The National Oceanic and Atmospheric Administration has opened an investigation into hundreds of seal deaths this summer. Nearly 600 harbor and gray seals stranded on beaches from Maine down to Massachusetts.
For more than 50 years, Michael Muir (yes, the great-grandson of conservationist John Muir) has been breeding horses with the help of the UC Davis veterinary hospital’s Equine Field Service and Equine Reproduction Service. His unique breed of the Stonewall Sporthorse wins national and international competitions--as well as the hearts of those who find a new lease on life from the therapy they provide.
For the first time, scientists discovered a new ebolavirus species in a host prior to detection in an infected human or sick animal. This discovery Illustrates PREDICT project’s goal to find viruses before they spill over into people.
Positron emission tomography (PET) scanning technology has now been in place at the UC Davis veterinary hospital for two years. In 2016, UC Davis became the first veterinary hospital in the world to implement an equine PET scanner, and has since added a small animal scanner in 2018.
GlobalVetLINK (GVL) and the University of California, Davis (UC Davis) Center for Animal Disease Modeling & Surveillance (CADMS) announced Aug. 20 the integration of their software solutions for veterinarians and livestock production personnel to manage diagnostic lab results and improve the speed of health-based decision-making.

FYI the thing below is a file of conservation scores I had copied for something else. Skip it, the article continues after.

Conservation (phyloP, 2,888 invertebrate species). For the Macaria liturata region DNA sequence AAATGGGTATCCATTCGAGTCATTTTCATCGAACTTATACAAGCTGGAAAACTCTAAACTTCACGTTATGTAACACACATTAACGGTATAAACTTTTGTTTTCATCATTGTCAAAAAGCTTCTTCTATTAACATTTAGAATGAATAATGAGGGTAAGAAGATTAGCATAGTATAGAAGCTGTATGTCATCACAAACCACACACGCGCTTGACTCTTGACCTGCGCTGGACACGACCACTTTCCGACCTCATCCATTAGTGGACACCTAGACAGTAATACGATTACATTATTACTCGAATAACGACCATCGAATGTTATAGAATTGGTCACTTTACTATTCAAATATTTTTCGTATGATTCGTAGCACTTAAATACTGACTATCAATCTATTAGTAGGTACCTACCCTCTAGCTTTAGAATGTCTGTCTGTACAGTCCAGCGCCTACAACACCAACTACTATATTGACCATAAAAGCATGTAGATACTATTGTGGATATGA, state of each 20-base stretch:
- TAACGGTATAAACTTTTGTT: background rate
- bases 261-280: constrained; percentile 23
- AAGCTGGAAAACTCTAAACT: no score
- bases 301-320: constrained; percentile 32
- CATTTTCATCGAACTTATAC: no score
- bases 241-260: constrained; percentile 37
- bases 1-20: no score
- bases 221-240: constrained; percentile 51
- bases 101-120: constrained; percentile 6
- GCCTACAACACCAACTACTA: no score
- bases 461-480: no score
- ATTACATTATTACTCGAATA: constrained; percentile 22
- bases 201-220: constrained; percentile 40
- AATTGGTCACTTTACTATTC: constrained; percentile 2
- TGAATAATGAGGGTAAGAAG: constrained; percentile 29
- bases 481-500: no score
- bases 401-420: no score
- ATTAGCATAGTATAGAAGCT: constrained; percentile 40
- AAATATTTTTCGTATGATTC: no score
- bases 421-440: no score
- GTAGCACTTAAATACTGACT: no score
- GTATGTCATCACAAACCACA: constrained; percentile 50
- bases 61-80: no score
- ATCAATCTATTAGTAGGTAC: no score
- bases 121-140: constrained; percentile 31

Congratulations to Dr. Marcela “Marcy” Uhart, director of the Karen C. Drayer Wildlife Health Center’s Latin America Program. She received the Wildlife Disease Association's 2018 Distinguished Service Award.
Have you ever wondered where police horses end up when they retire? Most are adopted out to private sanctuaries or rescue organizations, often times being visited by their former partners. The T.S. & K.D. Glide Foundation on the outskirts of Davis houses eight of them.
Roxie, a 12-year-old female Shih Tzu, was having trouble moving her hind legs, to the point of becoming partially paralyzed. After being referred to the Neurology/Neurosurgery Service at the UC Davis veterinary hospital, an evaluation of Roxie showed her to have an arched posture, avoided moving her neck, and had some incoordination in her hind legs.
Miao Miao, a 4-year-old male domestic shorthair cat, was brought to the UC Davis veterinary hospital with persistent nosebleeds. Based on previous medical issues, his owners were aware that he had some variation of a blood platelet disorder (causing an inability to properly clot blood), but the exact make-up of that was never discovered.
Families, friends, faculty and staff gathered at the UC Davis School of Veterinary Medicine’s event lawn last Friday evening to celebrate and welcome 150 new veterinary students during the annual White Coat Ceremony.